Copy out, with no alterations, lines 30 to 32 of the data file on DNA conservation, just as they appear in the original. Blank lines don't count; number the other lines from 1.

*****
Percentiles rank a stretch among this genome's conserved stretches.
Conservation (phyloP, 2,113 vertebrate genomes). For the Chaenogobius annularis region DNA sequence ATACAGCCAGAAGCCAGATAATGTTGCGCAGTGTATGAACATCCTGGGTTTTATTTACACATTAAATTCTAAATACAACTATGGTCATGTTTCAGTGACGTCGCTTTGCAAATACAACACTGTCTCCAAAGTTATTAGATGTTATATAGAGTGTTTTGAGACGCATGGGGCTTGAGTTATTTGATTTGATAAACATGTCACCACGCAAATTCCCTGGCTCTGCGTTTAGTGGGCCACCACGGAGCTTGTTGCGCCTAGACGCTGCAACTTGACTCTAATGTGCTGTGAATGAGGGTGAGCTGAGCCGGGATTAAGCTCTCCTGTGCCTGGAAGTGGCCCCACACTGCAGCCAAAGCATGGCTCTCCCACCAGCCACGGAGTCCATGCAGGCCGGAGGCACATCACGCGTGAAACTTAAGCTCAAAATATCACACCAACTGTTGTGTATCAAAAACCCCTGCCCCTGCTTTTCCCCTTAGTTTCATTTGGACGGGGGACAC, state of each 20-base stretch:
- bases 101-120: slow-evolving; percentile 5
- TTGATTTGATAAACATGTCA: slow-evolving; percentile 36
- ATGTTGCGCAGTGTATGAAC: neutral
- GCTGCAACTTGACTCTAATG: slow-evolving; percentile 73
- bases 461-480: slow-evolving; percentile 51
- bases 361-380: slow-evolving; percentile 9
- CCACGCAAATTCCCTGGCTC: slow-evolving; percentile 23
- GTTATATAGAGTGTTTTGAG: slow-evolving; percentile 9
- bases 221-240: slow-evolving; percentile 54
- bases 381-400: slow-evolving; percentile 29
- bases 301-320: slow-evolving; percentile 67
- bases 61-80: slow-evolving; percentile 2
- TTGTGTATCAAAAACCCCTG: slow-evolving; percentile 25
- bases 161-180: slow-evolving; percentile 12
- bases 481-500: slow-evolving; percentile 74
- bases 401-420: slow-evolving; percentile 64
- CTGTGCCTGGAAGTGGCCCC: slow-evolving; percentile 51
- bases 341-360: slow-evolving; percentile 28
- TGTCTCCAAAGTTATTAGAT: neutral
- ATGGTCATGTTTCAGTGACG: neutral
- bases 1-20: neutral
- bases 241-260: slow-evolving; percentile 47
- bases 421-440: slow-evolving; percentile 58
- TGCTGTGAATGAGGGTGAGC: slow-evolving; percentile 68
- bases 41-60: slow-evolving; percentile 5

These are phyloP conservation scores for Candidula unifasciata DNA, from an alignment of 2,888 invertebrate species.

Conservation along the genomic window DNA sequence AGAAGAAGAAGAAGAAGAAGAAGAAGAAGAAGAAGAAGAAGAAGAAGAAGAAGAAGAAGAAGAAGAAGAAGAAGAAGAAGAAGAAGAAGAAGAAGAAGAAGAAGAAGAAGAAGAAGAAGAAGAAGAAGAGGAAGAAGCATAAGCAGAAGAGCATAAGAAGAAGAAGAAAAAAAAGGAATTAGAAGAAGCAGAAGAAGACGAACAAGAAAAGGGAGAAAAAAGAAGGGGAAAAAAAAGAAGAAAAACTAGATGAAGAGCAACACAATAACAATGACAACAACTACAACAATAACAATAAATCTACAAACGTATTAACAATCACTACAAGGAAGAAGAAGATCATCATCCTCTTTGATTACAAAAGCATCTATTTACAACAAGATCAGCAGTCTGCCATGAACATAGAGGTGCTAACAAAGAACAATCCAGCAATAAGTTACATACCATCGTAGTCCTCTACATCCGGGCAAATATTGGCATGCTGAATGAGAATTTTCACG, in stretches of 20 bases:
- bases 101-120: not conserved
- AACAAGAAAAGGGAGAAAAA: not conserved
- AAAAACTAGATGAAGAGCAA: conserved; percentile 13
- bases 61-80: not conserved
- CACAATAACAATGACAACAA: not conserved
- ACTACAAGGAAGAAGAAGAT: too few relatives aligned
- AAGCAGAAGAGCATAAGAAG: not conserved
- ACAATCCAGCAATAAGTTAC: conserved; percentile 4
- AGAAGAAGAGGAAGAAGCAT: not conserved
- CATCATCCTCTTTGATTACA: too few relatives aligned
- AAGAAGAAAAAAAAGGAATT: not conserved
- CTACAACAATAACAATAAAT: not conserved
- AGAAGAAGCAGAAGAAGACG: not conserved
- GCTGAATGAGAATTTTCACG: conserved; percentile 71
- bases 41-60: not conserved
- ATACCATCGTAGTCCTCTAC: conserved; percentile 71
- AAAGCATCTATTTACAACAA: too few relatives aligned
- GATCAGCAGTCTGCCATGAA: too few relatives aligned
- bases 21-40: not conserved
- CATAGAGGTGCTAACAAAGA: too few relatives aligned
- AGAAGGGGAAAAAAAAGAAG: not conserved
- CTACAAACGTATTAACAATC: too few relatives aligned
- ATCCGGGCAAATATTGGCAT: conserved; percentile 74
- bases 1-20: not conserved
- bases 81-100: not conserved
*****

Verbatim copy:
- bases 101-120: not conserved
- AACAAGAAAAGGGAGAAAAA: not conserved
- AAAAACTAGATGAAGAGCAA: conserved; percentile 13